Coleman says Minnesota needs its own passport processing office
Minnesota, as a major transportation hub by air worldwide and by vehicle to Canada, needs its own passport processing office, U.S. Sen. Norm Coleman said Wednesday.
The Bush administration announced that it will delay for at least six months a rule that Americans present passports when crossing the U.S. border by land or sea, originally slated to take effect Jan. 1.
Starting in January, land and sea travelers returning from Canada, Mexico, the Caribbean and Bermuda will be allowed to present a birth certificate and driver's license in lieu of a passport.
Starting next year, travelers also will no longer be able to make a verbal declaration of U.S citizenship to re-enter the country.
The modification is expected to last at least until the summer of 2008, when officials hope to require passports or similar documentation at all land and sea crossings.
The move comes after the U.S. State Department has been swamped in processing passport applications. Currently, they are needed for travelers by air under the Western Hemisphere Travel Initiative. The administration loosened those restrictions until September to allow travelers to provide proof that they applied for a passport.
"The rule issued (Wednesday) should, at least for the moment, bring some relief to Minnesotans worried about what will happen in January of next year for land border travel," Coleman, R-Minn., said in a statement. "I am pleased that the administration has heeded the concerns of the public and those of us in Congress that have urged them to address this problem before land implementation."
But at the same time, "I am somewhat concerned that the proposal aims for a summer 2008 deadline and will continue to work with my colleagues in Congress who are advocating a summer 2009 deadline instead.
"That said, I am pleased with the departments' indication that the ultimate timing of this phase will be determined not by an artificial timetable, but rather the availability of alternative documents, including enhanced driver's licenses and passport cards, as well as alternative documents for Canadians," Coleman added.
Coleman has been seeking alternatives for nearly two years, concerned that passports, at about $100 each, will stifle traffic across the Minnesota-Canadian border, including those who commute across the border daily for work.
He has legislation to allow a more secure driver's license, a passport card, to be used instead of a formal passport.
Wednesday's announcement came on the heels of Tuesday's Senate Foreign Relations subcommittee hearing on the passport backlog, during which Coleman continued to press top State Department officials for alternative documents and delayed implementation of the passport requirement.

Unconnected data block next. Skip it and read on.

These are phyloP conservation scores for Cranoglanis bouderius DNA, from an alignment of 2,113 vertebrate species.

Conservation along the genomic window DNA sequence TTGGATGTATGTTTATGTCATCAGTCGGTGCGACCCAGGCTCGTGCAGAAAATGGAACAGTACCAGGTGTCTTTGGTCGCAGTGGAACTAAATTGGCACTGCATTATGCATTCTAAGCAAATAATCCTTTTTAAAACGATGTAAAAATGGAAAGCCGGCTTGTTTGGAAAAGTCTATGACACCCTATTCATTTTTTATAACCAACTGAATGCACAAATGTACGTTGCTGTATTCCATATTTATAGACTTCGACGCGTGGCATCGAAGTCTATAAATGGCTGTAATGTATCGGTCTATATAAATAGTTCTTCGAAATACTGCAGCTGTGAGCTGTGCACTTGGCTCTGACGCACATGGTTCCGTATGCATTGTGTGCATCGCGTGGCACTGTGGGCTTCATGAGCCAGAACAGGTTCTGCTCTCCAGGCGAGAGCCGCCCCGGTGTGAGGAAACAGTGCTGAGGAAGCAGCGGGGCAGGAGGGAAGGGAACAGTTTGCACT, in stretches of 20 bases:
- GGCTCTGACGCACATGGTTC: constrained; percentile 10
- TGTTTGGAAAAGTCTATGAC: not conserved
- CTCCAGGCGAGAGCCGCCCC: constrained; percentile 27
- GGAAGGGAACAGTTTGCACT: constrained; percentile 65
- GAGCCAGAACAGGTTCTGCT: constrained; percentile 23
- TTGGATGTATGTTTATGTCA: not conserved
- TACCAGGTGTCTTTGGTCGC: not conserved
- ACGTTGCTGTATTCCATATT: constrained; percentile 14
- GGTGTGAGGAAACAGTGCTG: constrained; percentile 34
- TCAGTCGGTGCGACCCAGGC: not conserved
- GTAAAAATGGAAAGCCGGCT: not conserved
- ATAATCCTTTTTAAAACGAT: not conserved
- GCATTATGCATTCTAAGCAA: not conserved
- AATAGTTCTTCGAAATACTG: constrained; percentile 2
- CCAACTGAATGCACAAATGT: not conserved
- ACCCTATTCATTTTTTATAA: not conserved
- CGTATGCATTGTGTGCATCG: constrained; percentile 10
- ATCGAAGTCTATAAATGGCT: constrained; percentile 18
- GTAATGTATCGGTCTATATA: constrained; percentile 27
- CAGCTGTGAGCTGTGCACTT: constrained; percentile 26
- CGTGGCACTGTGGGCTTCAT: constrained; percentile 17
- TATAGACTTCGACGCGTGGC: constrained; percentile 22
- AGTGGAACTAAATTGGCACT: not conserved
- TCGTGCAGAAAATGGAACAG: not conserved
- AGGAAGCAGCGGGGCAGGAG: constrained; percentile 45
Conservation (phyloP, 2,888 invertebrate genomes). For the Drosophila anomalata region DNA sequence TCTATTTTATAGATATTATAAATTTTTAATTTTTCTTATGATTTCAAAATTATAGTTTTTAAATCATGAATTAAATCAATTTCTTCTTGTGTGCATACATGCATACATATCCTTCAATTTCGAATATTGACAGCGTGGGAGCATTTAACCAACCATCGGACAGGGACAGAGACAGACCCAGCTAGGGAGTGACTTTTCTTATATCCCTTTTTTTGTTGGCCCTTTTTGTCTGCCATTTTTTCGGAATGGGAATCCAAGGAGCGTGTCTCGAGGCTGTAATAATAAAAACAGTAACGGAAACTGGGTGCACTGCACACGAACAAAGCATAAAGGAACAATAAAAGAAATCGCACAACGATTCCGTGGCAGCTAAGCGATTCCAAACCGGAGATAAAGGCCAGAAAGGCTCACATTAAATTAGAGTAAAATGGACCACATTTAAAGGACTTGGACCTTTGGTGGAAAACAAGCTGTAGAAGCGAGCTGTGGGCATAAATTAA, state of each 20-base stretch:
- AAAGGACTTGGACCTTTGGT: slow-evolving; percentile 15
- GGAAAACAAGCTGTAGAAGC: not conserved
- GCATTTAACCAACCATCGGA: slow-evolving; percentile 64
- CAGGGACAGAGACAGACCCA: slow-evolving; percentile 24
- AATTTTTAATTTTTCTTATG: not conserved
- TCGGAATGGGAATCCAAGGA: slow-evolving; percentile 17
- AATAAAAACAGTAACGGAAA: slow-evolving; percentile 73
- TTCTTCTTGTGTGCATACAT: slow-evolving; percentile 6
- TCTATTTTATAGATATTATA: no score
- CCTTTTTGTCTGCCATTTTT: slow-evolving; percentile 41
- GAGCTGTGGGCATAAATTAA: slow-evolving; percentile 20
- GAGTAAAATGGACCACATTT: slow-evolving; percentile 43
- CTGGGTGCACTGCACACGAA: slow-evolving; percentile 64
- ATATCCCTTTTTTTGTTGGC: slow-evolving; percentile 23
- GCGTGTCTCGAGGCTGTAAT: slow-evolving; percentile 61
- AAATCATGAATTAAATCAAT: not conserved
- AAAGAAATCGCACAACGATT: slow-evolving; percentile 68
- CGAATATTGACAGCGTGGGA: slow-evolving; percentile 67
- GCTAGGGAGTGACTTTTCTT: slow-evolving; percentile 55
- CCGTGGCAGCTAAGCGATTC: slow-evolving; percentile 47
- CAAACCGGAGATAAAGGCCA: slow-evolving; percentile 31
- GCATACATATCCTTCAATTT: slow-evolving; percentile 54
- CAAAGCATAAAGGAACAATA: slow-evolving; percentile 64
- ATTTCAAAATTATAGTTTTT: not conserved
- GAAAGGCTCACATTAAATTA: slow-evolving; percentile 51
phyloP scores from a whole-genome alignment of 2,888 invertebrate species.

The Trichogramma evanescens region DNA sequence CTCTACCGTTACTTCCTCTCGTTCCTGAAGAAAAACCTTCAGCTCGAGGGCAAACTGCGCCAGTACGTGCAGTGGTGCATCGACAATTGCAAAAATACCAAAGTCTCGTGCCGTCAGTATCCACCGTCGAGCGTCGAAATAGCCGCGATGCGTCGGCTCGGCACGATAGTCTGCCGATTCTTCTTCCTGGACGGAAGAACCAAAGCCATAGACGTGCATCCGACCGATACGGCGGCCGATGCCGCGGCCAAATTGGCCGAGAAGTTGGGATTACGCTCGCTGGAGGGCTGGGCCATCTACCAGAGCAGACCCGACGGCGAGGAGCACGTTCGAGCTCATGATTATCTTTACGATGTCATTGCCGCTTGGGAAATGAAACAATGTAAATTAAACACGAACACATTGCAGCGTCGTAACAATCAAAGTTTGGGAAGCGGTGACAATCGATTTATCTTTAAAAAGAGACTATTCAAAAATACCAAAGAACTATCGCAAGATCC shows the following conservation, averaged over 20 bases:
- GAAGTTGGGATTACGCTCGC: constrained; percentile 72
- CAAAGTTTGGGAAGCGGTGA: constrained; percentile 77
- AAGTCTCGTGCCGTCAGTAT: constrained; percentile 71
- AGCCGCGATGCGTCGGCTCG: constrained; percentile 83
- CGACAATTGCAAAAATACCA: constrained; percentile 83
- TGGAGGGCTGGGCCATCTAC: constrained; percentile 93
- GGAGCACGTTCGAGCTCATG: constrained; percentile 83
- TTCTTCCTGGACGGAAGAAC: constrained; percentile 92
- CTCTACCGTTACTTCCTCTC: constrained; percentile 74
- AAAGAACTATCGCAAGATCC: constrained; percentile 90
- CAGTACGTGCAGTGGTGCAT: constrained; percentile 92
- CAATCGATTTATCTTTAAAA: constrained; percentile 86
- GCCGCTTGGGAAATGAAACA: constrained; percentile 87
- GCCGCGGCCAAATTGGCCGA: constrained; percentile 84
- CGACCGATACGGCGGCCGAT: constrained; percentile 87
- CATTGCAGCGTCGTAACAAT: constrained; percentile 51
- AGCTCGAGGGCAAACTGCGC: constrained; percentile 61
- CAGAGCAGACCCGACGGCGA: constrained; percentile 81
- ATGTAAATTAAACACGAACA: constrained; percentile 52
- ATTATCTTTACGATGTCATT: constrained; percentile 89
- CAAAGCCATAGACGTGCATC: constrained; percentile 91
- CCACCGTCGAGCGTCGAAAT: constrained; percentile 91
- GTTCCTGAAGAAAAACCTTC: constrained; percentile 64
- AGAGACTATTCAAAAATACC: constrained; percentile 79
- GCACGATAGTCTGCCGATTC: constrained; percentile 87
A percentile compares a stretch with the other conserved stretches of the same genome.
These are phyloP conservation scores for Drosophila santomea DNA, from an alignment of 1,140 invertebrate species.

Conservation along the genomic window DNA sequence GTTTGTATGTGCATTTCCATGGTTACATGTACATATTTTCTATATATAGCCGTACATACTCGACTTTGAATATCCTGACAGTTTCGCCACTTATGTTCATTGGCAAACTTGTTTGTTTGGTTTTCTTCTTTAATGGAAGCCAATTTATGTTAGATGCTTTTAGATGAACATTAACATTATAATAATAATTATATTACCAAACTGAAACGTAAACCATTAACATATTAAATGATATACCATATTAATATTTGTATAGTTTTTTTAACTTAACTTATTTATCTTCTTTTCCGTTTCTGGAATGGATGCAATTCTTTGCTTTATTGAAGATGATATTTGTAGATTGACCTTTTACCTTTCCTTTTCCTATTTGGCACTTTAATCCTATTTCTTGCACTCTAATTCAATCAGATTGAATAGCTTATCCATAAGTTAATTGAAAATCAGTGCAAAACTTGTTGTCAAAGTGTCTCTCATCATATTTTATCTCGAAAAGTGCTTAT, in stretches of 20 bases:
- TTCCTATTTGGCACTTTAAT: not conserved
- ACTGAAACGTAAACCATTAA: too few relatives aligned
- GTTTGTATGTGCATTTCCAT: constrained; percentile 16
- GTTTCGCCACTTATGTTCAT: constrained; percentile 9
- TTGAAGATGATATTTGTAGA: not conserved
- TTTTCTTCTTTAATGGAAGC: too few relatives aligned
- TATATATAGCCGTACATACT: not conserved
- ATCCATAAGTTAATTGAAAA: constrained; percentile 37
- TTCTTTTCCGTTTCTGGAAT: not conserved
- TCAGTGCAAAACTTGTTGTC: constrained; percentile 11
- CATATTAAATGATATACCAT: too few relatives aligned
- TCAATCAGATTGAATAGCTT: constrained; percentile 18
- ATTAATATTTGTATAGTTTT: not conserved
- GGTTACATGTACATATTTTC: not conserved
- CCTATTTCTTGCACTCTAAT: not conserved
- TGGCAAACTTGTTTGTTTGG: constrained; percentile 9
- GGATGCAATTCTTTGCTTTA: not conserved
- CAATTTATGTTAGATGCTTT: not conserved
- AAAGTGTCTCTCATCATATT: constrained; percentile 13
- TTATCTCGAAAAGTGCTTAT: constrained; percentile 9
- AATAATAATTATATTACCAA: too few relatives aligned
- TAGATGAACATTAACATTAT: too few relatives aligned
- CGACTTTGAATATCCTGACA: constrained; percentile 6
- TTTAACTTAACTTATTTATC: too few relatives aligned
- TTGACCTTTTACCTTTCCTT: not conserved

During the hearing, Coleman also urged the department to consider opening a new passport processing office in Minnesota. He continued that effort with a formal request to Secretary Condoleezza Rice in a letter Wednesday.
The State Department operates 13 regional passport agencies in cities throughout the country, Coleman wrote Rice.
"Especially during this time of increased passport demand, these agencies have proven invaluable for people who need passports within two weeks," he wrote. "Since March, my Senate office alone has helped more than 1,500 Minnesotans secure passports. For Minnesotans, the closest regional passport agency is in Chicago, which is several hours drive from the Twin Cities, and typically not part of a passenger's travel plans."
Coleman urges Rice to consider opening a regional passport agency in Minnesota.
"Minneapolis-St. Paul is a major hub for Northwest Airlines," he wrote. "It is the origination point for over 13,000 international flights, serving over 1 million people each year. Moreover, the Twin Cities is a major metropolitan area, with a population of 3 million and many Fortune 500 companies operating in the global economy.
"Finally, Minnesota is a border state," Coleman notes. "Two million land border crossings occur at the International Falls port of entry alone. Given the forthcoming need for WHTI-compliant documents for land border crossings, a passport office in the Twin Cities would be of tremendous assistance to my constituents."
At Tuesday's hearing, Maura Harty, assistant secretary of state for consular affairs, took the blame for the passport mess, even as she offered a wide array of explanations.
Part of the problem, she said, was that in 2005 Hurricane Katrina reduced the capabilities of the agency's New Orleans passport office. She also said the agency had not expected so many Americans to actually obey the new law.
And, she said, many people were applying for passports with no specific travel plans in mind -- but that is precisely what northern state lawmakers had warned would happen for those living along the U.S. border who do not plan such trips far in advance.